Every year 20,000 people say goodbye to poky kitchens, narrow halls and inefficient heating and decide to build their own homes. Even if they don't lay a single brick themselves, at least they have control over decisions on style, size and view. Rosalind
The advantages of building your own home are often described in financial terms. They include choosing your own plot and saving large amounts of money.

Both are fairly compelling reasons, according to Michael Holmes, editor of Individual Homes magazine. There is no VAT to pay on the materials used and no stamp duty to pay on plots costing under pounds 60,000. In most cases, the completed house is worth considerably more than the sum total of the costs, especially if the owner has acted as project manager.

Michael is looking forward to being in this happy position himself by next May. He and his wife Emma, with baby Freddie, are living with his in-laws until their own Cotswold stone home is completed in an Oxfordshire village. "People who self-build are those who are moving out of the cities and want a village or semi-rural environment," says Michael. "By taking on the project management role, buying all the materials, you can save a great deal of money.

But for a large proportion of enthusiasts, the experience becomes so enjoyable it transcends cash considerations. They become serial self-builders, discovering a confidence they never dreamed they possessed.

Even so, very few self-builders do absolutely everything themselves. The options range from being completely hands-off and employ a local builder to build to your designs, or going to specialist kit companies which provide a package deal.

The average spent on a plot is pounds 60,000, with a further pounds 70,000-pounds 80,000 spent on materials. Plot price varies wildly all over the country. In Hertfordshire or parts of Surrey you'd be lucky to find one at all, and then you'd have to compete with big building firms who are scrabbling for suitable land themselves.

The chances are you'd have to buy a plot with an existing old run-down bungalow and knock that down first.

"The Home Counties are the hardest," confirms Michael, "but move 50 minutes' travelling time from London and the price drops. Around Oxford and Reading is better, or north of Milton Keynes. Essex is quite good, but the best bargains are in Lincolnshire. For plots with more spectacular views, you have to go to Scotland or Wales."

Most people rent while they are building because they need to sell their old home to raise the capital. Although there are the few hardy souls prepared to live in a caravan on-site during building.

Lenders like the Halifax will lend 95 per cent of the estimated value, but won't release the first stage payment until the building is at first- floor level, or in the case of a bungalow, at roof-plate level.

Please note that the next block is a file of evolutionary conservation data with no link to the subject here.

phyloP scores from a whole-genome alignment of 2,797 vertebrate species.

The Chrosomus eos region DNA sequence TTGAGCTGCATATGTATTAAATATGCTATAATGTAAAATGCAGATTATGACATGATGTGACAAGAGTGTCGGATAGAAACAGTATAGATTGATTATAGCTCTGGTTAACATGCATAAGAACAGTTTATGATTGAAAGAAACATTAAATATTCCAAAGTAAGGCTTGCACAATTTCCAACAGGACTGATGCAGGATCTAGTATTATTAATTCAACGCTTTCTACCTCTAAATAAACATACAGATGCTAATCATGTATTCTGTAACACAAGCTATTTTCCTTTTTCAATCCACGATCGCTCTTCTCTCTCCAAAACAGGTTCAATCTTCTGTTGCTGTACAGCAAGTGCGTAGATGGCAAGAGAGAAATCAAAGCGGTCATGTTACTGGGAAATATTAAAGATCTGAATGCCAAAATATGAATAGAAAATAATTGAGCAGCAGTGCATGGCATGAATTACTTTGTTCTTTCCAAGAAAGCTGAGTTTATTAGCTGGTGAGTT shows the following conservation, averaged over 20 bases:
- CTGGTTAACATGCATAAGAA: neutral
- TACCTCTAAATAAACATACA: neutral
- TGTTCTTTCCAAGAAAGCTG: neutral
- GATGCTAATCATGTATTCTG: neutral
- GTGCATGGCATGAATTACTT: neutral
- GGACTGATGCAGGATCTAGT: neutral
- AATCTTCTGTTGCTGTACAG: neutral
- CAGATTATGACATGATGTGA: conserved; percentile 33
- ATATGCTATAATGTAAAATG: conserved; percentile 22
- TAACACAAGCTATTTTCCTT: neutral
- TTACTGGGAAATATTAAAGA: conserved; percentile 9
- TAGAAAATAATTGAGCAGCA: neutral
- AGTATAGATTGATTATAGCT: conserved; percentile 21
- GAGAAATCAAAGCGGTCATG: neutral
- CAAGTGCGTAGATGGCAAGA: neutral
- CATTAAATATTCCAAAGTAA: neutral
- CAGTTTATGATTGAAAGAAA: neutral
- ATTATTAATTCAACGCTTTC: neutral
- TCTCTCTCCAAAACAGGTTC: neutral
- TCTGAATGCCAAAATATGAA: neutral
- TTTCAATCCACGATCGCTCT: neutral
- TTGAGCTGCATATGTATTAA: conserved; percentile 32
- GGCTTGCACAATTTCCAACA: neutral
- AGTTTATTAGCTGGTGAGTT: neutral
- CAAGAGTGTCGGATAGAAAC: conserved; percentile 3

"We send out a valuer at the first level and will lend at that point if everything is in order," says a spokesman. "The borrower has to have start-up funds available to get that far. We release money against the estimated final value of the house, not the cost of building it."

For the Holmes, there was no contest between building their own home or renovating an old cottage. Having done some renovation work in the past, they knew how unpredictable older properties can be, with expensive ailments like dry rot and cranky plumbing. And if you don't like the design of your self-built house when it's finished, you can only blame yourself, not some shiftless, corner-cutting developer.

"Our plot cost pounds 110,000, the materials another pounds 90,000 and already a local estate agent say it may be worth pounds 400,000," says Michael Holmes. "It is a half-acre plot, next to a listed building, so our house will look like a Georgian farmhouse with proper box sash windows."

With admirable put-your-money-where-your-magazine-is confidence, another editor, Rosalind Renshaw of Build It, a monthly magazine with a circulation of 25,000, also built her own home in Hampshire.

"There is stacks of pent-up demand from people wanting to build their own homes," she says. "We talked to 250 people who were currently building or had recently built and asked them why.

"The No 1 reason was choice over where they lived, but a close No 2 was that they didn't want to live on an estate. There was a firm rejection of the lifestyle offered by developers. There is also a strong resistance to paying the developers' profit margin, currently around 30 per cent, when you can be your own developer."

Ten years ago, says Rosalind, self builders were perceived as older people with pots of money. Today, the age range has dropped and there are more younger couples with small children. Building their own home is often the only way they can afford a detached four-bedroom house, which is what most people choose.

"We know of a young couple in Royston, Hertfordshire who bought a plot for pounds 36,000 and spent pounds 32,000 on materials. They did quite a bit of work themselves, but the total build cost was pounds 68,000. The house has now been valued at pounds 160,000," Rosalind says.

Keeping a firm grip on the budget is crucial, but money rarely gets spent on fancy interiors.

"We find people spend out on the things which can't be changed later," says Rosalind. "They buy good-quality bricks and beautiful clay tiles, nice quality windows, a good security system, underfloor heating and high- grade insulation. They take a great deal of pride in what they have achieved."